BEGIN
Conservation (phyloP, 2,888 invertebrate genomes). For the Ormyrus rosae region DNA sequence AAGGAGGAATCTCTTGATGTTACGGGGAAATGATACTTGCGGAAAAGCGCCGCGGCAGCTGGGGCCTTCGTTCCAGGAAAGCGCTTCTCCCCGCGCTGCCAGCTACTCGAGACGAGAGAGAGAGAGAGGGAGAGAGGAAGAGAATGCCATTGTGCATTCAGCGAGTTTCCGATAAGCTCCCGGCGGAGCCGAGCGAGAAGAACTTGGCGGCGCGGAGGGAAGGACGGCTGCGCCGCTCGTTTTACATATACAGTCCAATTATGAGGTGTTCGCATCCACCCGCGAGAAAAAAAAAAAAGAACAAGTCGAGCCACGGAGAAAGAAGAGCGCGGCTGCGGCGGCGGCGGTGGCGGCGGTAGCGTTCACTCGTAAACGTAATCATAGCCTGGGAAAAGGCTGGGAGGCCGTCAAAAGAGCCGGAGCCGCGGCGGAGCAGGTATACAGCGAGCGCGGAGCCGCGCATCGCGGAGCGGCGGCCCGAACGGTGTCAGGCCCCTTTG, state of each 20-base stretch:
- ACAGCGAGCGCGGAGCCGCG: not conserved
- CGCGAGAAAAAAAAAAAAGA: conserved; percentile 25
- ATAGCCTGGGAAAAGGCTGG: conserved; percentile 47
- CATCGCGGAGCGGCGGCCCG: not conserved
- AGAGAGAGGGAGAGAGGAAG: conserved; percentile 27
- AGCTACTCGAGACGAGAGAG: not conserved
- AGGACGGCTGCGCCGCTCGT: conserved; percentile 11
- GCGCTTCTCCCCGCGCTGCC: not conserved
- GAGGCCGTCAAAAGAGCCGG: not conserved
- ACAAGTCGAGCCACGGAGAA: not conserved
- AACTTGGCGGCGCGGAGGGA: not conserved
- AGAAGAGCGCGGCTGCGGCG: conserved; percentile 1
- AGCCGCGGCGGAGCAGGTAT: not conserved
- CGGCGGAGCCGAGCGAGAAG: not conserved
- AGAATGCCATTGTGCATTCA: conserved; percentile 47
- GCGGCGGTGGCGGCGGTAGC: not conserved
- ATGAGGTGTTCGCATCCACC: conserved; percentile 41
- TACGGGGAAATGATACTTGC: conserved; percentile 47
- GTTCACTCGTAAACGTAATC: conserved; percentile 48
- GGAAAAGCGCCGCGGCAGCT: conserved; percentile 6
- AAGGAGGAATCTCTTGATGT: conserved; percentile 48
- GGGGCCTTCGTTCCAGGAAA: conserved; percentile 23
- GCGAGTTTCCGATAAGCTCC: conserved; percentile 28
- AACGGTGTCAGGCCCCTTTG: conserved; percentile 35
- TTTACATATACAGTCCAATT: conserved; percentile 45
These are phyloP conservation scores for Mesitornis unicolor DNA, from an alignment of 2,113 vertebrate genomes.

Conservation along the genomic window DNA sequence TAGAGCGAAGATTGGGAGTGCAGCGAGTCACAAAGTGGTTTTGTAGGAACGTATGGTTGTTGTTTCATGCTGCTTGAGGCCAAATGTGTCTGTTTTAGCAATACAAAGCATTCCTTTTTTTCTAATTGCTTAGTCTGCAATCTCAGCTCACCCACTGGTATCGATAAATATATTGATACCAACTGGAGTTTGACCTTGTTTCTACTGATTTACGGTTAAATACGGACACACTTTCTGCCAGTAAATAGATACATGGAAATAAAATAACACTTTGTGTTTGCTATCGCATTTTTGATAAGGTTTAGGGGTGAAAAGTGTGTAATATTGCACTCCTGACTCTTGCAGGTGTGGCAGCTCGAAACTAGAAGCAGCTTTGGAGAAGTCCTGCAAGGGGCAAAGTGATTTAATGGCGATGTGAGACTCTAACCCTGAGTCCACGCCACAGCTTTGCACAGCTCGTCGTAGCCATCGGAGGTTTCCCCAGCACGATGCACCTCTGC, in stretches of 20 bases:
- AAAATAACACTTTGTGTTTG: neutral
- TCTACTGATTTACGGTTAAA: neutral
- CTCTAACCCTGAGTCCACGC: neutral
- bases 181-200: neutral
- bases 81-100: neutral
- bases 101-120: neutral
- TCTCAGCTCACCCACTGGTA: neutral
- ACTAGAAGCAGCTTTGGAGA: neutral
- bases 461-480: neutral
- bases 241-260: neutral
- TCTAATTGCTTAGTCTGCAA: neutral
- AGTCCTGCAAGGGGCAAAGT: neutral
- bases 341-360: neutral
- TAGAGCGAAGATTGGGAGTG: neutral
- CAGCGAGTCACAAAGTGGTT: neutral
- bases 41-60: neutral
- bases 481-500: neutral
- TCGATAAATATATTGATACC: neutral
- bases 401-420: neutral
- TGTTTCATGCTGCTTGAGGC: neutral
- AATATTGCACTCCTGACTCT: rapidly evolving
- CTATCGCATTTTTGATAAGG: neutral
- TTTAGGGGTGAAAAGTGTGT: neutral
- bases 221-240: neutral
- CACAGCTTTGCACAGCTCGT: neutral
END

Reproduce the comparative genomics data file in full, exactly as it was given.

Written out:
Conservation (phyloP, 2,888 invertebrate genomes). For the Ormyrus rosae region DNA sequence AAGGAGGAATCTCTTGATGTTACGGGGAAATGATACTTGCGGAAAAGCGCCGCGGCAGCTGGGGCCTTCGTTCCAGGAAAGCGCTTCTCCCCGCGCTGCCAGCTACTCGAGACGAGAGAGAGAGAGAGGGAGAGAGGAAGAGAATGCCATTGTGCATTCAGCGAGTTTCCGATAAGCTCCCGGCGGAGCCGAGCGAGAAGAACTTGGCGGCGCGGAGGGAAGGACGGCTGCGCCGCTCGTTTTACATATACAGTCCAATTATGAGGTGTTCGCATCCACCCGCGAGAAAAAAAAAAAAGAACAAGTCGAGCCACGGAGAAAGAAGAGCGCGGCTGCGGCGGCGGCGGTGGCGGCGGTAGCGTTCACTCGTAAACGTAATCATAGCCTGGGAAAAGGCTGGGAGGCCGTCAAAAGAGCCGGAGCCGCGGCGGAGCAGGTATACAGCGAGCGCGGAGCCGCGCATCGCGGAGCGGCGGCCCGAACGGTGTCAGGCCCCTTTG, state of each 20-base stretch:
- ACAGCGAGCGCGGAGCCGCG: not conserved
- CGCGAGAAAAAAAAAAAAGA: conserved; percentile 25
- ATAGCCTGGGAAAAGGCTGG: conserved; percentile 47
- CATCGCGGAGCGGCGGCCCG: not conserved
- AGAGAGAGGGAGAGAGGAAG: conserved; percentile 27
- AGCTACTCGAGACGAGAGAG: not conserved
- AGGACGGCTGCGCCGCTCGT: conserved; percentile 11
- GCGCTTCTCCCCGCGCTGCC: not conserved
- GAGGCCGTCAAAAGAGCCGG: not conserved
- ACAAGTCGAGCCACGGAGAA: not conserved
- AACTTGGCGGCGCGGAGGGA: not conserved
- AGAAGAGCGCGGCTGCGGCG: conserved; percentile 1
- AGCCGCGGCGGAGCAGGTAT: not conserved
- CGGCGGAGCCGAGCGAGAAG: not conserved
- AGAATGCCATTGTGCATTCA: conserved; percentile 47
- GCGGCGGTGGCGGCGGTAGC: not conserved
- ATGAGGTGTTCGCATCCACC: conserved; percentile 41
- TACGGGGAAATGATACTTGC: conserved; percentile 47
- GTTCACTCGTAAACGTAATC: conserved; percentile 48
- GGAAAAGCGCCGCGGCAGCT: conserved; percentile 6
- AAGGAGGAATCTCTTGATGT: conserved; percentile 48
- GGGGCCTTCGTTCCAGGAAA: conserved; percentile 23
- GCGAGTTTCCGATAAGCTCC: conserved; percentile 28
- AACGGTGTCAGGCCCCTTTG: conserved; percentile 35
- TTTACATATACAGTCCAATT: conserved; percentile 45
These are phyloP conservation scores for Mesitornis unicolor DNA, from an alignment of 2,113 vertebrate genomes.

Conservation along the genomic window DNA sequence TAGAGCGAAGATTGGGAGTGCAGCGAGTCACAAAGTGGTTTTGTAGGAACGTATGGTTGTTGTTTCATGCTGCTTGAGGCCAAATGTGTCTGTTTTAGCAATACAAAGCATTCCTTTTTTTCTAATTGCTTAGTCTGCAATCTCAGCTCACCCACTGGTATCGATAAATATATTGATACCAACTGGAGTTTGACCTTGTTTCTACTGATTTACGGTTAAATACGGACACACTTTCTGCCAGTAAATAGATACATGGAAATAAAATAACACTTTGTGTTTGCTATCGCATTTTTGATAAGGTTTAGGGGTGAAAAGTGTGTAATATTGCACTCCTGACTCTTGCAGGTGTGGCAGCTCGAAACTAGAAGCAGCTTTGGAGAAGTCCTGCAAGGGGCAAAGTGATTTAATGGCGATGTGAGACTCTAACCCTGAGTCCACGCCACAGCTTTGCACAGCTCGTCGTAGCCATCGGAGGTTTCCCCAGCACGATGCACCTCTGC, in stretches of 20 bases:
- AAAATAACACTTTGTGTTTG: neutral
- TCTACTGATTTACGGTTAAA: neutral
- CTCTAACCCTGAGTCCACGC: neutral
- bases 181-200: neutral
- bases 81-100: neutral
- bases 101-120: neutral
- TCTCAGCTCACCCACTGGTA: neutral
- ACTAGAAGCAGCTTTGGAGA: neutral
- bases 461-480: neutral
- bases 241-260: neutral
- TCTAATTGCTTAGTCTGCAA: neutral
- AGTCCTGCAAGGGGCAAAGT: neutral
- bases 341-360: neutral
- TAGAGCGAAGATTGGGAGTG: neutral
- CAGCGAGTCACAAAGTGGTT: neutral
- bases 41-60: neutral
- bases 481-500: neutral
- TCGATAAATATATTGATACC: neutral
- bases 401-420: neutral
- TGTTTCATGCTGCTTGAGGC: neutral
- AATATTGCACTCCTGACTCT: rapidly evolving
- CTATCGCATTTTTGATAAGG: neutral
- TTTAGGGGTGAAAAGTGTGT: neutral
- bases 221-240: neutral
- CACAGCTTTGCACAGCTCGT: neutral